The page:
James Evans

Director, Knowledge Lab; Professor, Sociology, University of Chicago; Fellow, Computation Institute; Faculty Director, Masters in Computational Social Science Program

Social Sciences Research Building, Room 420
(773) 702-9168

Dr. Evans is the Director of the Knowledge Lab, a Fellow in the Computation Institute, and the Faculty Director for the Masters in Computational Social Science Program. In addition to his leadership duties, Dr. Evans is a Professor in Sociology with research that focuses on the collective system of thinking and knowing, ranging from the distribution of attention and intuition, the origin of ideas and shared habits of reasoning to processes of agreement (and dispute), accumulation of certainty (and doubt), and the texture—novelty, ambiguity, topology—of human understanding. He is especially interested in innovation—how new ideas and practices emerge—and the role that social and technical institutions (e.g., the Internet, markets, collaborations) play in collective cognition and discovery. For more information, visit his homepage.


Rick Evans

Associate Director & Senior Lecturer in Computational Social Science; Director, Open Source Macroeconomics Laboratory; Fellow, Becker Friedman Institute

McGiffert House, Room 208
(773) 702-9139

Dr. Evans is Associate Director and Senior Lecturer for the Masters of Computational Social Science Program, the Director of the Open Source Macroeconomics Laboratory, and a Fellow for the Becker Friedman Institute. Dr. Evans specializes in macroeconomics, public economics, computational economics, and international macroeconomics. Rick was the Co-Founder and Co-Director of the BYU Macroeconomics and Computational Laboratory and one of the original nine members of the Utah Economic Council. ​Rick is also a former member of the Board of Directors of the Economic Club of Utah, a chapter of the National Association of Business Economics. Aside from his educational experience, Rick began his economic career as a Research Economist at Thredgold Economic Associates in Salt Lake City, providing state and national economic analysis for Zions Bank and their operations in eight western states. He has also spent time as a researcher at the Joint Economic Committee of the US Congress, the Federal Reserve Bank of Dallas, and as an economic consultant. Rick has most recently partnered with the Open Source Policy Center at the American Enterprise Institute in building its large-scale macroeconomic model for dynamic scoring and integrating it with the microsimulation static scoring model. For more information, please visit his homepage​.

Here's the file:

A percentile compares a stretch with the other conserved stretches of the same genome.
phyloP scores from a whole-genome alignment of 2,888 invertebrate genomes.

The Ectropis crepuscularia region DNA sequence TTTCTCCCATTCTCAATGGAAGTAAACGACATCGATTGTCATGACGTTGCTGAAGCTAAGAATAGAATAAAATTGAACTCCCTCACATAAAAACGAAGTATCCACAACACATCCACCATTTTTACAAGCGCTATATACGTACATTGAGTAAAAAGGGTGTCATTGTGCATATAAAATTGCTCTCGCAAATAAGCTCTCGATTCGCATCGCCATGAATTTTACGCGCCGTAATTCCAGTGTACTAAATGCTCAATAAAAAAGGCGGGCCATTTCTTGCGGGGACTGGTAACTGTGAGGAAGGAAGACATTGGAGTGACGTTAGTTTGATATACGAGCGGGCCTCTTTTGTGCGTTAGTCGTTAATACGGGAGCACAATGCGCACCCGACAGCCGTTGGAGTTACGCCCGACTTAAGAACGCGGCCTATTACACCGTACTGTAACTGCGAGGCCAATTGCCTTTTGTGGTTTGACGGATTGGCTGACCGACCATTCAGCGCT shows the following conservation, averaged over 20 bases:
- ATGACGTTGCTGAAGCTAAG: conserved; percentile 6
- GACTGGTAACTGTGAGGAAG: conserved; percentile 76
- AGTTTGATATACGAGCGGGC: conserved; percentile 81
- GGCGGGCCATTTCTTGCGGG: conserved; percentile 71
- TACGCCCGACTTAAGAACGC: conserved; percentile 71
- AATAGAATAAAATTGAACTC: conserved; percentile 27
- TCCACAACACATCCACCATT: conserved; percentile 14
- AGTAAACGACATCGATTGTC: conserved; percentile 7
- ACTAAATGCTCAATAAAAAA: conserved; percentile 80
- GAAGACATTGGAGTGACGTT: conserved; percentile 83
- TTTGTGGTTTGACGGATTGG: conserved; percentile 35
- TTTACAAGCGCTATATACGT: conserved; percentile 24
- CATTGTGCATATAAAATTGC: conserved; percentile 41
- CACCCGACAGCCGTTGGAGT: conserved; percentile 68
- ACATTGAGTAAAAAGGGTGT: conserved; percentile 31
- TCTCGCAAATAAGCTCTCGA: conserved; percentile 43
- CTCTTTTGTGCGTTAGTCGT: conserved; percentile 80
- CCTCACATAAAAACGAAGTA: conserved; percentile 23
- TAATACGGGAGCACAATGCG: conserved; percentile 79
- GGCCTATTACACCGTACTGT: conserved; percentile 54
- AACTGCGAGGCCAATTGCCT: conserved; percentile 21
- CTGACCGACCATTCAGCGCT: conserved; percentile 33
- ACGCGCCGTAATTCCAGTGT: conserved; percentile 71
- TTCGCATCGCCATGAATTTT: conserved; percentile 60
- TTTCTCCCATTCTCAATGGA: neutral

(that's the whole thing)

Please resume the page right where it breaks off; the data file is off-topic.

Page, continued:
Benjamin Soltoff

Assistant Director & Assistant Instructional Professor in Computational Social Science

McGiffert House, Room 209
(773) 702-9360

Dr. Soltoff is Assistant Director & Assistant Instructional Professor in the Masters in Computational Social Science program. He is a political scientist with concentrations in American government, political methodology, and law and courts. Additionally, he has training and experience in data science, big data analytics, and policy evaluation. He completed his BA in political science at James Madison University and both his MA and PhD at Pennsylvania State University. For more information, visit his homepage.


Jon Clindaniel

Assistant Instructional Professor in Computational Social Science

McGiffert House, Room 204

Dr. Clindaniel is an Assistant Instructional Professor in the Masters in Computational Social Science program and a computational anthropologist, focused on solving difficult archaeological problems using data science techniques. He has worked on archaeological projects around the world in an effort to better understand the human past and is currently focused on deciphering symbols in the Inka khipu sign system using large archaeological databases. For more information, please visit his homepage.


Diogo Ferrari

Assistant Instructional Professor in Computational Social Science

5730 S. Woodlawn Avenue, Room 406

Dr. Ferrari is an Assistant Instructional Professor in the Masters in Computational Social Science program and a Political Scientist with expertise in OECD and Latin America countries. His research interests lie on the intersection of computational social sciences, political economy, political methodology, and the micro and macro foundations political behavior. He teaches computational methods, machine learning, and Bayesian statistics with applications in political science. For more information, please visit his homepage.


Philip Waggoner

Assistant Instructional Professor in Computational Social Science

McGiffert House, Room 205
(773) 834-6907

Dr. Waggoner is an Assistant Instructional Professor in the Masters in Computational Social Science program and a political scientist applying experimental, statistical, and computational techniques to explore a variety of social science behavior. His research and teaching interests include American political decision-making, machine learning, applied statistics, and statistical computing. For more information, visit his website